Blaine Gaskill, a St. Mary's County Sheriff's Office deputy with SWAT training who had been positioned at Great Mills High School since the beginning of the school year, immediately responded after being alerted of the shooting, officials said. She was wounded after a 17-year-old classmate opened fire just before 8 a.m.in a school hallway with a Glock semiautomatic handgun.
Two students - the girl, who is 16, and a 14-year-old boy - were taken to hospitals, where the girl was listed in stable condition and the boy in good condition, according to hospital statements.
But if Gaskill's shot stopped him, the deputy would be only the second resource officer to gun down an active school shooter since the Columbine High School massacre in 1999, according to a year-long Washington Post analysis of dozens of school shootings.
The shooter died and his two victims are seriously ill hospital following the early morning bloodbath today at Great Mills High School in Maryland, US.
Sheriff Cameron told reporters at an afternoon press briefing that Deputy Gaskill, a six-year veteran of the force who is in his first year at Great Mills High School, was able to contain the situation within 1 minute of the time the initial shot was sacked. This weekend, students across the country plan an anti-gun violence march on the nation's capital.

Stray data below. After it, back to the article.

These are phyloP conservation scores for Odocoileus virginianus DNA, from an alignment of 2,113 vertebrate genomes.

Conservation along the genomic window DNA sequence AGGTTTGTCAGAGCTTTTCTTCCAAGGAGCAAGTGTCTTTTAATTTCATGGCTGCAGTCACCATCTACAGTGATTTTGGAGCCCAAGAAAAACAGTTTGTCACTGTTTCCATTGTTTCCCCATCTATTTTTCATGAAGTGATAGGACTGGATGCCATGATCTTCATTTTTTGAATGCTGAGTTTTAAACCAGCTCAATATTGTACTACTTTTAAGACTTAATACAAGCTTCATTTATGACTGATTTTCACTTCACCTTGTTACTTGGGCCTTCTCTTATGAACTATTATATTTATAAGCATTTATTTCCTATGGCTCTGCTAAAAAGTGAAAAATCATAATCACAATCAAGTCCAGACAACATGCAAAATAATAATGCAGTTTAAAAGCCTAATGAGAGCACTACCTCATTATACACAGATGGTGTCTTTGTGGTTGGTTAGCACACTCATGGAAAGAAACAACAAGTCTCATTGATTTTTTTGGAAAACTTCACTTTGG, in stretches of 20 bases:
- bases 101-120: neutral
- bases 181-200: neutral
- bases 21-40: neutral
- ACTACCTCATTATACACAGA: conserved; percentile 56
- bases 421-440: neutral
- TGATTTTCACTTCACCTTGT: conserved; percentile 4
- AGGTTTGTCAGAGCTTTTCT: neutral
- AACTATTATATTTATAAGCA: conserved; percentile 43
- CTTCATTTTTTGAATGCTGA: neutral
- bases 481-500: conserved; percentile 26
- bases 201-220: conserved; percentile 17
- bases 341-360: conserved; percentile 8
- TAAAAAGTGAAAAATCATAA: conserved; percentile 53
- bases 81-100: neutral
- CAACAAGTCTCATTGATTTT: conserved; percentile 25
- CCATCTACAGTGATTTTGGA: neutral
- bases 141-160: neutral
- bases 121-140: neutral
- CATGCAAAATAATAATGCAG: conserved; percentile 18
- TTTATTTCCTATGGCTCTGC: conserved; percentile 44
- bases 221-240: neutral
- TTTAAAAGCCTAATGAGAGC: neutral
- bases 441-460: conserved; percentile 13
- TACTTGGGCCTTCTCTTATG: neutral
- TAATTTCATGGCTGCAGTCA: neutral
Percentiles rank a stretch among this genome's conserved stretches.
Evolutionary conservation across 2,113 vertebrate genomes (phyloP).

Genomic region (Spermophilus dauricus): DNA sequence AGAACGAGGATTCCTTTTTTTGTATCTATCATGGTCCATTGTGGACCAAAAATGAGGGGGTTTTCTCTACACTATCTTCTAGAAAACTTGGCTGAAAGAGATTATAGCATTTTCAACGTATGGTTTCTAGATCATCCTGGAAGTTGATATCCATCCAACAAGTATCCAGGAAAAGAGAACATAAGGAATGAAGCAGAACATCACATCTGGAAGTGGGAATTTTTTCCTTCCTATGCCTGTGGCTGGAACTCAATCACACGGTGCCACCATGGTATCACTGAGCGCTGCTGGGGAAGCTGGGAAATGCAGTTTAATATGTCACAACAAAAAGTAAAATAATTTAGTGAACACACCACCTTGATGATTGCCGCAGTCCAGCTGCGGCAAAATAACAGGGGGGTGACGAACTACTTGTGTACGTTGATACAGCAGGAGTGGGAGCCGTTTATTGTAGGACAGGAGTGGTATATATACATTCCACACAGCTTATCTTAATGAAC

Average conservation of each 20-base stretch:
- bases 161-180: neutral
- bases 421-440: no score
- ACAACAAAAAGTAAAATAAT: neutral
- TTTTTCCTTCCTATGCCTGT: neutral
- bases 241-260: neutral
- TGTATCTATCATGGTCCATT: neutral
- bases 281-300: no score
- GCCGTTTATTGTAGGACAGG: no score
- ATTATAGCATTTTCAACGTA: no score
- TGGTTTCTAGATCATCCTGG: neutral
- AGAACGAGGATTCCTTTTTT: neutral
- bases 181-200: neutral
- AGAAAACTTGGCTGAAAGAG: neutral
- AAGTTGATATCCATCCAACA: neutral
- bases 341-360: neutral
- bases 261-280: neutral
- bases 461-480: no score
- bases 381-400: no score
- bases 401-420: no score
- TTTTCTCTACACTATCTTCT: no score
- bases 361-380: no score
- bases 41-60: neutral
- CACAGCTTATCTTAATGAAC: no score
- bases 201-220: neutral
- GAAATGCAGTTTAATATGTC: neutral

Before today there had been 16 confirmed school shootings in the U.S. so far this year, according to CNN.
Gaskill was not injured, Cameron said. Julie Yingling said there were several injuries but she didn't know how many or the severity of the injuries.
Tracey Harms's son is a sophomore at Great Mills.
Great Mills High School will be closed Wednesday.
Trump says will meet with Putin 'in the not too distant future'
He has also spoken about the need to avoid another arms race, despite using his pre-election address to showcase new Russian arms. He said that during their hoped-for meeting the two men would likely discuss Ukraine, Syria and North Korea, among other things.
Gaskill's interaction on Monday with the deceased gunman, 17-year-old Austin Wyatt Rollins, wasn't the first time he came face-to-face with a firearm.
"The police came and responded really quickly", Freese said.
Great Mills High School has an enrollment of just over 1,500 students, about 56% of them minority students. One message said, "Lord, help the parents of the shooter to find hope and peace in you".
There's been a lot of debate lately about whether more guns in schools are the answer.
A student who said his name was Jonathan Freese said in a telephone interview on CNN that he had been on lockdown with classmates for almost an hour, but he did not hear gunshots himself.
She added, "We are resolved to provide all the support and comfort we can to our colleagues and neighbors in the Great Mills community while we work together towards a day when no school community ever has to experience this type of tragedy". Sirens can also be heard in the background.
Democratic Rep. Steny Hoyer praised the first responders, saying the officer at the school "answered the call this morning with swiftness, professionalism, and courage".
With three weeks left in the session, Hogan said, "It's outrageous that we haven't taken action yet on something as important as school safety".